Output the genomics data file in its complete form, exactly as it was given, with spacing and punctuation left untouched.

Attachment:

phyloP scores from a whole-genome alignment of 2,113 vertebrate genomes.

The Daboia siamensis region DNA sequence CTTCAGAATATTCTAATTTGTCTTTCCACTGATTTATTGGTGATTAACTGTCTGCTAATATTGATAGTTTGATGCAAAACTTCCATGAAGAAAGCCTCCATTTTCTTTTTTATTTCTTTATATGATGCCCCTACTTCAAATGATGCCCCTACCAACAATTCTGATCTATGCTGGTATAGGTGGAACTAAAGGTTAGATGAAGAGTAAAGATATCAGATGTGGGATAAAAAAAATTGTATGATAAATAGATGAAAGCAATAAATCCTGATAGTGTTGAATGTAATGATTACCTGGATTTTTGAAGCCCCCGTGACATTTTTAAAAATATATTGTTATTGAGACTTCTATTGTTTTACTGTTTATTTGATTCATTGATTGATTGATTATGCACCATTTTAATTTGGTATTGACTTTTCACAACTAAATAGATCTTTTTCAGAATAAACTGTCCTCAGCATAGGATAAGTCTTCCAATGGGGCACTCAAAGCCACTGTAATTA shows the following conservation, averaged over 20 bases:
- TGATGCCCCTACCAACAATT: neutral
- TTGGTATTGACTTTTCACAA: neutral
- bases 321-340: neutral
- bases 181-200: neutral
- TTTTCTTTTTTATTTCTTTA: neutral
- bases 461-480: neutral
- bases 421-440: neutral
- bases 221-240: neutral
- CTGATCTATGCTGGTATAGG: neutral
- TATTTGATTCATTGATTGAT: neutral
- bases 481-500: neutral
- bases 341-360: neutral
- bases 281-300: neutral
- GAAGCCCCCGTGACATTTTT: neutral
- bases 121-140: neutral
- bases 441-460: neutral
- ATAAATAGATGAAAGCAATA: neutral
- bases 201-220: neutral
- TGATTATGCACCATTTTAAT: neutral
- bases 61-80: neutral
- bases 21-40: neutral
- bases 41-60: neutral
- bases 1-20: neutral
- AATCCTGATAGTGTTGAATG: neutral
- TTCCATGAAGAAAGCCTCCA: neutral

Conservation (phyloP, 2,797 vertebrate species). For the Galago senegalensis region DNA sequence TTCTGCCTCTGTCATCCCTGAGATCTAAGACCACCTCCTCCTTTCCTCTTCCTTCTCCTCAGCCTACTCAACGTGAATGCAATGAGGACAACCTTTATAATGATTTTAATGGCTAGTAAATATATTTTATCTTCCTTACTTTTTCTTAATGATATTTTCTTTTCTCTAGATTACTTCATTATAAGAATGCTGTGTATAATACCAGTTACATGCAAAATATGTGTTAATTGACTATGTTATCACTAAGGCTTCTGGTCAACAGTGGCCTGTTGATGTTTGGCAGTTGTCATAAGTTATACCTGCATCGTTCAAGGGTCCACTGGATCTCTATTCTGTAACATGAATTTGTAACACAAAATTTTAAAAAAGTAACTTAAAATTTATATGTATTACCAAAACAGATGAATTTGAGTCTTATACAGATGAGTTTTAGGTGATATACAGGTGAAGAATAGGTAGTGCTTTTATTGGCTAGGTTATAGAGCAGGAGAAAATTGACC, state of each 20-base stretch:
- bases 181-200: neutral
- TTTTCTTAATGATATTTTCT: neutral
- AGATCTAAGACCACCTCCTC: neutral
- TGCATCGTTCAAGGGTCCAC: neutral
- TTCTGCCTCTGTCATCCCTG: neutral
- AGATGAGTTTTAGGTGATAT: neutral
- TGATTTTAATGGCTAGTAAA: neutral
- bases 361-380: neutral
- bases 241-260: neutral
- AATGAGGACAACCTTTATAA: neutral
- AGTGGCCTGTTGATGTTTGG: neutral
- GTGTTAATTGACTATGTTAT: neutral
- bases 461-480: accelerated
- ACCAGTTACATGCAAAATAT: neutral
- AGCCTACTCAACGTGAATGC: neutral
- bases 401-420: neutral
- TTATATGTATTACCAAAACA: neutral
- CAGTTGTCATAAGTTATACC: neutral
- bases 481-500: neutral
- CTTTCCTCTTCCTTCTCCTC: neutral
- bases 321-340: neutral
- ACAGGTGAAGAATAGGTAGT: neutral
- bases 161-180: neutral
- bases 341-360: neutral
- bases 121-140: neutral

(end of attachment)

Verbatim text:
phyloP scores from a whole-genome alignment of 2,113 vertebrate genomes.

The Daboia siamensis region DNA sequence CTTCAGAATATTCTAATTTGTCTTTCCACTGATTTATTGGTGATTAACTGTCTGCTAATATTGATAGTTTGATGCAAAACTTCCATGAAGAAAGCCTCCATTTTCTTTTTTATTTCTTTATATGATGCCCCTACTTCAAATGATGCCCCTACCAACAATTCTGATCTATGCTGGTATAGGTGGAACTAAAGGTTAGATGAAGAGTAAAGATATCAGATGTGGGATAAAAAAAATTGTATGATAAATAGATGAAAGCAATAAATCCTGATAGTGTTGAATGTAATGATTACCTGGATTTTTGAAGCCCCCGTGACATTTTTAAAAATATATTGTTATTGAGACTTCTATTGTTTTACTGTTTATTTGATTCATTGATTGATTGATTATGCACCATTTTAATTTGGTATTGACTTTTCACAACTAAATAGATCTTTTTCAGAATAAACTGTCCTCAGCATAGGATAAGTCTTCCAATGGGGCACTCAAAGCCACTGTAATTA shows the following conservation, averaged over 20 bases:
- TGATGCCCCTACCAACAATT: neutral
- TTGGTATTGACTTTTCACAA: neutral
- bases 321-340: neutral
- bases 181-200: neutral
- TTTTCTTTTTTATTTCTTTA: neutral
- bases 461-480: neutral
- bases 421-440: neutral
- bases 221-240: neutral
- CTGATCTATGCTGGTATAGG: neutral
- TATTTGATTCATTGATTGAT: neutral
- bases 481-500: neutral
- bases 341-360: neutral
- bases 281-300: neutral
- GAAGCCCCCGTGACATTTTT: neutral
- bases 121-140: neutral
- bases 441-460: neutral
- ATAAATAGATGAAAGCAATA: neutral
- bases 201-220: neutral
- TGATTATGCACCATTTTAAT: neutral
- bases 61-80: neutral
- bases 21-40: neutral
- bases 41-60: neutral
- bases 1-20: neutral
- AATCCTGATAGTGTTGAATG: neutral
- TTCCATGAAGAAAGCCTCCA: neutral

Conservation (phyloP, 2,797 vertebrate species). For the Galago senegalensis region DNA sequence TTCTGCCTCTGTCATCCCTGAGATCTAAGACCACCTCCTCCTTTCCTCTTCCTTCTCCTCAGCCTACTCAACGTGAATGCAATGAGGACAACCTTTATAATGATTTTAATGGCTAGTAAATATATTTTATCTTCCTTACTTTTTCTTAATGATATTTTCTTTTCTCTAGATTACTTCATTATAAGAATGCTGTGTATAATACCAGTTACATGCAAAATATGTGTTAATTGACTATGTTATCACTAAGGCTTCTGGTCAACAGTGGCCTGTTGATGTTTGGCAGTTGTCATAAGTTATACCTGCATCGTTCAAGGGTCCACTGGATCTCTATTCTGTAACATGAATTTGTAACACAAAATTTTAAAAAAGTAACTTAAAATTTATATGTATTACCAAAACAGATGAATTTGAGTCTTATACAGATGAGTTTTAGGTGATATACAGGTGAAGAATAGGTAGTGCTTTTATTGGCTAGGTTATAGAGCAGGAGAAAATTGACC, state of each 20-base stretch:
- bases 181-200: neutral
- TTTTCTTAATGATATTTTCT: neutral
- AGATCTAAGACCACCTCCTC: neutral
- TGCATCGTTCAAGGGTCCAC: neutral
- TTCTGCCTCTGTCATCCCTG: neutral
- AGATGAGTTTTAGGTGATAT: neutral
- TGATTTTAATGGCTAGTAAA: neutral
- bases 361-380: neutral
- bases 241-260: neutral
- AATGAGGACAACCTTTATAA: neutral
- AGTGGCCTGTTGATGTTTGG: neutral
- GTGTTAATTGACTATGTTAT: neutral
- bases 461-480: accelerated
- ACCAGTTACATGCAAAATAT: neutral
- AGCCTACTCAACGTGAATGC: neutral
- bases 401-420: neutral
- TTATATGTATTACCAAAACA: neutral
- CAGTTGTCATAAGTTATACC: neutral
- bases 481-500: neutral
- CTTTCCTCTTCCTTCTCCTC: neutral
- bases 321-340: neutral
- ACAGGTGAAGAATAGGTAGT: neutral
- bases 161-180: neutral
- bases 341-360: neutral
- bases 121-140: neutral